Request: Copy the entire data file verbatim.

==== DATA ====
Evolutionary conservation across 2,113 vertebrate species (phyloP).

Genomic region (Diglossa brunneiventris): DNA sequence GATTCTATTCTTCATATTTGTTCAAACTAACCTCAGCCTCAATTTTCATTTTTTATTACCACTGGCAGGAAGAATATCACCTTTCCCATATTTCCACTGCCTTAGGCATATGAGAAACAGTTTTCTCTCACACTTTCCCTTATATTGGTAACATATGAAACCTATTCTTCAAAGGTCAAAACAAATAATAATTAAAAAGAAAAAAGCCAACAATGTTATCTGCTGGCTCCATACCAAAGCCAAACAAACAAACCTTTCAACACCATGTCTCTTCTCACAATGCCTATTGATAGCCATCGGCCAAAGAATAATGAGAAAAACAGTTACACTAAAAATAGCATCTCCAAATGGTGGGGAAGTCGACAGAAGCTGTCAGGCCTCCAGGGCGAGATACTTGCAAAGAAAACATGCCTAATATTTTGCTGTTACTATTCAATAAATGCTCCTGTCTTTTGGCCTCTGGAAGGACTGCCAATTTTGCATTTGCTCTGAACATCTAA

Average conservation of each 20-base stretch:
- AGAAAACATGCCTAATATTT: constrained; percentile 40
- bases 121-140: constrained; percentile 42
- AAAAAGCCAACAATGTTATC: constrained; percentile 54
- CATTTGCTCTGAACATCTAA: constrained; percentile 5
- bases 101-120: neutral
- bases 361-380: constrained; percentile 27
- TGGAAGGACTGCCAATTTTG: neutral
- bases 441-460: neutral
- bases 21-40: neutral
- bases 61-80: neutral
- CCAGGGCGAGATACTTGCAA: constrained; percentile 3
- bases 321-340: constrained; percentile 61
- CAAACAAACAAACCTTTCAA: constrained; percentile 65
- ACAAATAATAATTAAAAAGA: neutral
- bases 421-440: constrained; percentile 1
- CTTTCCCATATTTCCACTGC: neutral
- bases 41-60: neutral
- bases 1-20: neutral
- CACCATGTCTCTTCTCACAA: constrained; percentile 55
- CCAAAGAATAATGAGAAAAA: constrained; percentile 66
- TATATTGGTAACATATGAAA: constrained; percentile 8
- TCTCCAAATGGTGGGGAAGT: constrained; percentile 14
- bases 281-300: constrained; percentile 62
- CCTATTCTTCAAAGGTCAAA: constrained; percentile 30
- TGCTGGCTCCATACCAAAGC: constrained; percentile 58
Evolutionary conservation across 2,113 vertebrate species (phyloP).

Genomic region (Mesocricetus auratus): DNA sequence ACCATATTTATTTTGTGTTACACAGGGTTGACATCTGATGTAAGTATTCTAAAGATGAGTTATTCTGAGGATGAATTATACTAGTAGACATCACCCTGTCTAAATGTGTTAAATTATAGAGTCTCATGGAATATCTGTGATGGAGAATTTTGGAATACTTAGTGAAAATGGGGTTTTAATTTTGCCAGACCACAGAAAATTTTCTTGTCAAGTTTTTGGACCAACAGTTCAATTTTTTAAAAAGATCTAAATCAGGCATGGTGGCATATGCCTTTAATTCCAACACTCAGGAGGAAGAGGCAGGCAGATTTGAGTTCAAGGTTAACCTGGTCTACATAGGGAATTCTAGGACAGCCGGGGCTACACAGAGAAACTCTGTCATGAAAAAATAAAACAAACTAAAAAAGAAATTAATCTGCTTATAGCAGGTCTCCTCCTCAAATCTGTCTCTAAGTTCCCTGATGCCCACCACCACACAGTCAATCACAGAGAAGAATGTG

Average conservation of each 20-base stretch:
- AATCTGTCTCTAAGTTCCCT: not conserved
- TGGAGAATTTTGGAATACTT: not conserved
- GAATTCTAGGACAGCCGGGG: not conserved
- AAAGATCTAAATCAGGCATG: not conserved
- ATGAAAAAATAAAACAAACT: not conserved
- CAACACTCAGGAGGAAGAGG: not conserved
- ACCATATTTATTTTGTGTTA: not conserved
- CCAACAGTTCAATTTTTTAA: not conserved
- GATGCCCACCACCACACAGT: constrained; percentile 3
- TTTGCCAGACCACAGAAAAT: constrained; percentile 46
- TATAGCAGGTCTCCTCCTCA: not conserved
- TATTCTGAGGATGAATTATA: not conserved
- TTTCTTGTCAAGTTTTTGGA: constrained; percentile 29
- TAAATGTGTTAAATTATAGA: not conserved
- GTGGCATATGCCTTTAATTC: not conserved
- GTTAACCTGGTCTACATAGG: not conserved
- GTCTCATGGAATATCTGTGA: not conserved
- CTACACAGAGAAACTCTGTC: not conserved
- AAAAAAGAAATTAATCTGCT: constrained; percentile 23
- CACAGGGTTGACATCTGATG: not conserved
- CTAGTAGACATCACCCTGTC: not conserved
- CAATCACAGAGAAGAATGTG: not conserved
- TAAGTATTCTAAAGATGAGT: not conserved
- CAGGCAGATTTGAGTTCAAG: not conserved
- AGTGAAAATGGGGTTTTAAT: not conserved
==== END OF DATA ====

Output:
Evolutionary conservation across 2,113 vertebrate species (phyloP).

Genomic region (Diglossa brunneiventris): DNA sequence GATTCTATTCTTCATATTTGTTCAAACTAACCTCAGCCTCAATTTTCATTTTTTATTACCACTGGCAGGAAGAATATCACCTTTCCCATATTTCCACTGCCTTAGGCATATGAGAAACAGTTTTCTCTCACACTTTCCCTTATATTGGTAACATATGAAACCTATTCTTCAAAGGTCAAAACAAATAATAATTAAAAAGAAAAAAGCCAACAATGTTATCTGCTGGCTCCATACCAAAGCCAAACAAACAAACCTTTCAACACCATGTCTCTTCTCACAATGCCTATTGATAGCCATCGGCCAAAGAATAATGAGAAAAACAGTTACACTAAAAATAGCATCTCCAAATGGTGGGGAAGTCGACAGAAGCTGTCAGGCCTCCAGGGCGAGATACTTGCAAAGAAAACATGCCTAATATTTTGCTGTTACTATTCAATAAATGCTCCTGTCTTTTGGCCTCTGGAAGGACTGCCAATTTTGCATTTGCTCTGAACATCTAA

Average conservation of each 20-base stretch:
- AGAAAACATGCCTAATATTT: constrained; percentile 40
- bases 121-140: constrained; percentile 42
- AAAAAGCCAACAATGTTATC: constrained; percentile 54
- CATTTGCTCTGAACATCTAA: constrained; percentile 5
- bases 101-120: neutral
- bases 361-380: constrained; percentile 27
- TGGAAGGACTGCCAATTTTG: neutral
- bases 441-460: neutral
- bases 21-40: neutral
- bases 61-80: neutral
- CCAGGGCGAGATACTTGCAA: constrained; percentile 3
- bases 321-340: constrained; percentile 61
- CAAACAAACAAACCTTTCAA: constrained; percentile 65
- ACAAATAATAATTAAAAAGA: neutral
- bases 421-440: constrained; percentile 1
- CTTTCCCATATTTCCACTGC: neutral
- bases 41-60: neutral
- bases 1-20: neutral
- CACCATGTCTCTTCTCACAA: constrained; percentile 55
- CCAAAGAATAATGAGAAAAA: constrained; percentile 66
- TATATTGGTAACATATGAAA: constrained; percentile 8
- TCTCCAAATGGTGGGGAAGT: constrained; percentile 14
- bases 281-300: constrained; percentile 62
- CCTATTCTTCAAAGGTCAAA: constrained; percentile 30
- TGCTGGCTCCATACCAAAGC: constrained; percentile 58
Evolutionary conservation across 2,113 vertebrate species (phyloP).

Genomic region (Mesocricetus auratus): DNA sequence ACCATATTTATTTTGTGTTACACAGGGTTGACATCTGATGTAAGTATTCTAAAGATGAGTTATTCTGAGGATGAATTATACTAGTAGACATCACCCTGTCTAAATGTGTTAAATTATAGAGTCTCATGGAATATCTGTGATGGAGAATTTTGGAATACTTAGTGAAAATGGGGTTTTAATTTTGCCAGACCACAGAAAATTTTCTTGTCAAGTTTTTGGACCAACAGTTCAATTTTTTAAAAAGATCTAAATCAGGCATGGTGGCATATGCCTTTAATTCCAACACTCAGGAGGAAGAGGCAGGCAGATTTGAGTTCAAGGTTAACCTGGTCTACATAGGGAATTCTAGGACAGCCGGGGCTACACAGAGAAACTCTGTCATGAAAAAATAAAACAAACTAAAAAAGAAATTAATCTGCTTATAGCAGGTCTCCTCCTCAAATCTGTCTCTAAGTTCCCTGATGCCCACCACCACACAGTCAATCACAGAGAAGAATGTG

Average conservation of each 20-base stretch:
- AATCTGTCTCTAAGTTCCCT: not conserved
- TGGAGAATTTTGGAATACTT: not conserved
- GAATTCTAGGACAGCCGGGG: not conserved
- AAAGATCTAAATCAGGCATG: not conserved
- ATGAAAAAATAAAACAAACT: not conserved
- CAACACTCAGGAGGAAGAGG: not conserved
- ACCATATTTATTTTGTGTTA: not conserved
- CCAACAGTTCAATTTTTTAA: not conserved
- GATGCCCACCACCACACAGT: constrained; percentile 3
- TTTGCCAGACCACAGAAAAT: constrained; percentile 46
- TATAGCAGGTCTCCTCCTCA: not conserved
- TATTCTGAGGATGAATTATA: not conserved
- TTTCTTGTCAAGTTTTTGGA: constrained; percentile 29
- TAAATGTGTTAAATTATAGA: not conserved
- GTGGCATATGCCTTTAATTC: not conserved
- GTTAACCTGGTCTACATAGG: not conserved
- GTCTCATGGAATATCTGTGA: not conserved
- CTACACAGAGAAACTCTGTC: not conserved
- AAAAAAGAAATTAATCTGCT: constrained; percentile 23
- CACAGGGTTGACATCTGATG: not conserved
- CTAGTAGACATCACCCTGTC: not conserved
- CAATCACAGAGAAGAATGTG: not conserved
- TAAGTATTCTAAAGATGAGT: not conserved
- CAGGCAGATTTGAGTTCAAG: not conserved
- AGTGAAAATGGGGTTTTAAT: not conserved